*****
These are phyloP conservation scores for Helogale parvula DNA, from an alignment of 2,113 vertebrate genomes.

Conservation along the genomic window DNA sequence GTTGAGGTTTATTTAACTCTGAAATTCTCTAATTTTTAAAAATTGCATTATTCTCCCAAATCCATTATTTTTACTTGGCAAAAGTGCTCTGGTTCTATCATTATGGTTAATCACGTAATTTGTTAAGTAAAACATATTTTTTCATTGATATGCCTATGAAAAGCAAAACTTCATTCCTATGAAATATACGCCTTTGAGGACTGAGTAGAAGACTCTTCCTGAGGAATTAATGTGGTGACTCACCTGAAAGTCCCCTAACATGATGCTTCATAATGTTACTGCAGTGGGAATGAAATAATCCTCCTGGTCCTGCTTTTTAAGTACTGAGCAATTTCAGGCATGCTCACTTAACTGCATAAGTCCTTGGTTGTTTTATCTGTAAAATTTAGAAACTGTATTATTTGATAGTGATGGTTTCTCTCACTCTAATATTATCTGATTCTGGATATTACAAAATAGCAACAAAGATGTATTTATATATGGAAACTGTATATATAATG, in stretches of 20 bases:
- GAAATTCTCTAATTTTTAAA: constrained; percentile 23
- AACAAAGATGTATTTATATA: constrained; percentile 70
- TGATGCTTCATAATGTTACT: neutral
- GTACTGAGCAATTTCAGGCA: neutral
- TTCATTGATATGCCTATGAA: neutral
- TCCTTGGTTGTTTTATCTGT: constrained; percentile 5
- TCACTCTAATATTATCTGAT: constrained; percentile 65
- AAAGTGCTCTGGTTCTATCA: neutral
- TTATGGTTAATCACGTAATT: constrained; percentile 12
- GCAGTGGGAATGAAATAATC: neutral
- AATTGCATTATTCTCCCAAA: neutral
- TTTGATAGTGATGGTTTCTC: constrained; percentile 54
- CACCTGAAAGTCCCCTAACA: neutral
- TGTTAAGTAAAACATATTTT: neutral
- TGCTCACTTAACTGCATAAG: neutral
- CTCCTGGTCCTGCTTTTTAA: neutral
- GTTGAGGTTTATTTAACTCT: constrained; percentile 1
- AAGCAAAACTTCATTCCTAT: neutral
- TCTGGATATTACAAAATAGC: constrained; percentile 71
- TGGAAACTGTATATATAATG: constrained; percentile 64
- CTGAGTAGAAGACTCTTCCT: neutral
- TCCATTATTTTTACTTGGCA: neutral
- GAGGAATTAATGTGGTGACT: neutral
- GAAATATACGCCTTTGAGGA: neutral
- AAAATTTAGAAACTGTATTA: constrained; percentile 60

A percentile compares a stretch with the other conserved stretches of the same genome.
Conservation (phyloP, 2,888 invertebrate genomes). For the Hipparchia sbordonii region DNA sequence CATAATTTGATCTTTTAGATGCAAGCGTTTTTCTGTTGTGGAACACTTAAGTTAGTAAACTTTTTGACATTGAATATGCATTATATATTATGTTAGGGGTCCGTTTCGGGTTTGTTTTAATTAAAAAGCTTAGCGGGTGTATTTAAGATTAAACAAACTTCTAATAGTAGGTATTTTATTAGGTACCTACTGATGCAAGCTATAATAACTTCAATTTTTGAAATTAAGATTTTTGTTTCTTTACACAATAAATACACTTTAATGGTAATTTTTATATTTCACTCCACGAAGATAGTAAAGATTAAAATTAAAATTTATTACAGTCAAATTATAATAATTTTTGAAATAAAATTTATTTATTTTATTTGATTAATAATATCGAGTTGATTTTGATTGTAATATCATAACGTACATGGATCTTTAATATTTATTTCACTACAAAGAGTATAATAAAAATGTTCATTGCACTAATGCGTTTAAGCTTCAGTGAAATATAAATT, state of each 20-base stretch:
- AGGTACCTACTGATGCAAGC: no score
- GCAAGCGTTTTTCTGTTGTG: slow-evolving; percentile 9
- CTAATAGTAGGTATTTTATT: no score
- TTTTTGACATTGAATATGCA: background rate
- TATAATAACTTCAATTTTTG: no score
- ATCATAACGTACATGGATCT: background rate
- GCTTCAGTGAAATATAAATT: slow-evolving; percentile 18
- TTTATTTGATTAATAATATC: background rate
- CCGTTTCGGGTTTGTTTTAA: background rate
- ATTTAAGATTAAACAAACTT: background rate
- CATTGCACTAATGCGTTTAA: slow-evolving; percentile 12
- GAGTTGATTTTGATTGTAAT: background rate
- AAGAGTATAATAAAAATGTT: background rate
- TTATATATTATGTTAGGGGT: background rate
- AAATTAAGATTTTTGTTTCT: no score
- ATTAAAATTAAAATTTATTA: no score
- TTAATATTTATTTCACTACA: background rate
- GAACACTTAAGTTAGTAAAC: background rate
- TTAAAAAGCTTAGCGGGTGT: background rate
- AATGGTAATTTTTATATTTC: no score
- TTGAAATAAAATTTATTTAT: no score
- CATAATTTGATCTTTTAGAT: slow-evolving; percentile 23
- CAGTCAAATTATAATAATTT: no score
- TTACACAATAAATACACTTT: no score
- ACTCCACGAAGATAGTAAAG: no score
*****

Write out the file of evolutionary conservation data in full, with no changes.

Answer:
These are phyloP conservation scores for Helogale parvula DNA, from an alignment of 2,113 vertebrate genomes.

Conservation along the genomic window DNA sequence GTTGAGGTTTATTTAACTCTGAAATTCTCTAATTTTTAAAAATTGCATTATTCTCCCAAATCCATTATTTTTACTTGGCAAAAGTGCTCTGGTTCTATCATTATGGTTAATCACGTAATTTGTTAAGTAAAACATATTTTTTCATTGATATGCCTATGAAAAGCAAAACTTCATTCCTATGAAATATACGCCTTTGAGGACTGAGTAGAAGACTCTTCCTGAGGAATTAATGTGGTGACTCACCTGAAAGTCCCCTAACATGATGCTTCATAATGTTACTGCAGTGGGAATGAAATAATCCTCCTGGTCCTGCTTTTTAAGTACTGAGCAATTTCAGGCATGCTCACTTAACTGCATAAGTCCTTGGTTGTTTTATCTGTAAAATTTAGAAACTGTATTATTTGATAGTGATGGTTTCTCTCACTCTAATATTATCTGATTCTGGATATTACAAAATAGCAACAAAGATGTATTTATATATGGAAACTGTATATATAATG, in stretches of 20 bases:
- GAAATTCTCTAATTTTTAAA: constrained; percentile 23
- AACAAAGATGTATTTATATA: constrained; percentile 70
- TGATGCTTCATAATGTTACT: neutral
- GTACTGAGCAATTTCAGGCA: neutral
- TTCATTGATATGCCTATGAA: neutral
- TCCTTGGTTGTTTTATCTGT: constrained; percentile 5
- TCACTCTAATATTATCTGAT: constrained; percentile 65
- AAAGTGCTCTGGTTCTATCA: neutral
- TTATGGTTAATCACGTAATT: constrained; percentile 12
- GCAGTGGGAATGAAATAATC: neutral
- AATTGCATTATTCTCCCAAA: neutral
- TTTGATAGTGATGGTTTCTC: constrained; percentile 54
- CACCTGAAAGTCCCCTAACA: neutral
- TGTTAAGTAAAACATATTTT: neutral
- TGCTCACTTAACTGCATAAG: neutral
- CTCCTGGTCCTGCTTTTTAA: neutral
- GTTGAGGTTTATTTAACTCT: constrained; percentile 1
- AAGCAAAACTTCATTCCTAT: neutral
- TCTGGATATTACAAAATAGC: constrained; percentile 71
- TGGAAACTGTATATATAATG: constrained; percentile 64
- CTGAGTAGAAGACTCTTCCT: neutral
- TCCATTATTTTTACTTGGCA: neutral
- GAGGAATTAATGTGGTGACT: neutral
- GAAATATACGCCTTTGAGGA: neutral
- AAAATTTAGAAACTGTATTA: constrained; percentile 60

A percentile compares a stretch with the other conserved stretches of the same genome.
Conservation (phyloP, 2,888 invertebrate genomes). For the Hipparchia sbordonii region DNA sequence CATAATTTGATCTTTTAGATGCAAGCGTTTTTCTGTTGTGGAACACTTAAGTTAGTAAACTTTTTGACATTGAATATGCATTATATATTATGTTAGGGGTCCGTTTCGGGTTTGTTTTAATTAAAAAGCTTAGCGGGTGTATTTAAGATTAAACAAACTTCTAATAGTAGGTATTTTATTAGGTACCTACTGATGCAAGCTATAATAACTTCAATTTTTGAAATTAAGATTTTTGTTTCTTTACACAATAAATACACTTTAATGGTAATTTTTATATTTCACTCCACGAAGATAGTAAAGATTAAAATTAAAATTTATTACAGTCAAATTATAATAATTTTTGAAATAAAATTTATTTATTTTATTTGATTAATAATATCGAGTTGATTTTGATTGTAATATCATAACGTACATGGATCTTTAATATTTATTTCACTACAAAGAGTATAATAAAAATGTTCATTGCACTAATGCGTTTAAGCTTCAGTGAAATATAAATT, state of each 20-base stretch:
- AGGTACCTACTGATGCAAGC: no score
- GCAAGCGTTTTTCTGTTGTG: slow-evolving; percentile 9
- CTAATAGTAGGTATTTTATT: no score
- TTTTTGACATTGAATATGCA: background rate
- TATAATAACTTCAATTTTTG: no score
- ATCATAACGTACATGGATCT: background rate
- GCTTCAGTGAAATATAAATT: slow-evolving; percentile 18
- TTTATTTGATTAATAATATC: background rate
- CCGTTTCGGGTTTGTTTTAA: background rate
- ATTTAAGATTAAACAAACTT: background rate
- CATTGCACTAATGCGTTTAA: slow-evolving; percentile 12
- GAGTTGATTTTGATTGTAAT: background rate
- AAGAGTATAATAAAAATGTT: background rate
- TTATATATTATGTTAGGGGT: background rate
- AAATTAAGATTTTTGTTTCT: no score
- ATTAAAATTAAAATTTATTA: no score
- TTAATATTTATTTCACTACA: background rate
- GAACACTTAAGTTAGTAAAC: background rate
- TTAAAAAGCTTAGCGGGTGT: background rate
- AATGGTAATTTTTATATTTC: no score
- TTGAAATAAAATTTATTTAT: no score
- CATAATTTGATCTTTTAGAT: slow-evolving; percentile 23
- CAGTCAAATTATAATAATTT: no score
- TTACACAATAAATACACTTT: no score
- ACTCCACGAAGATAGTAAAG: no score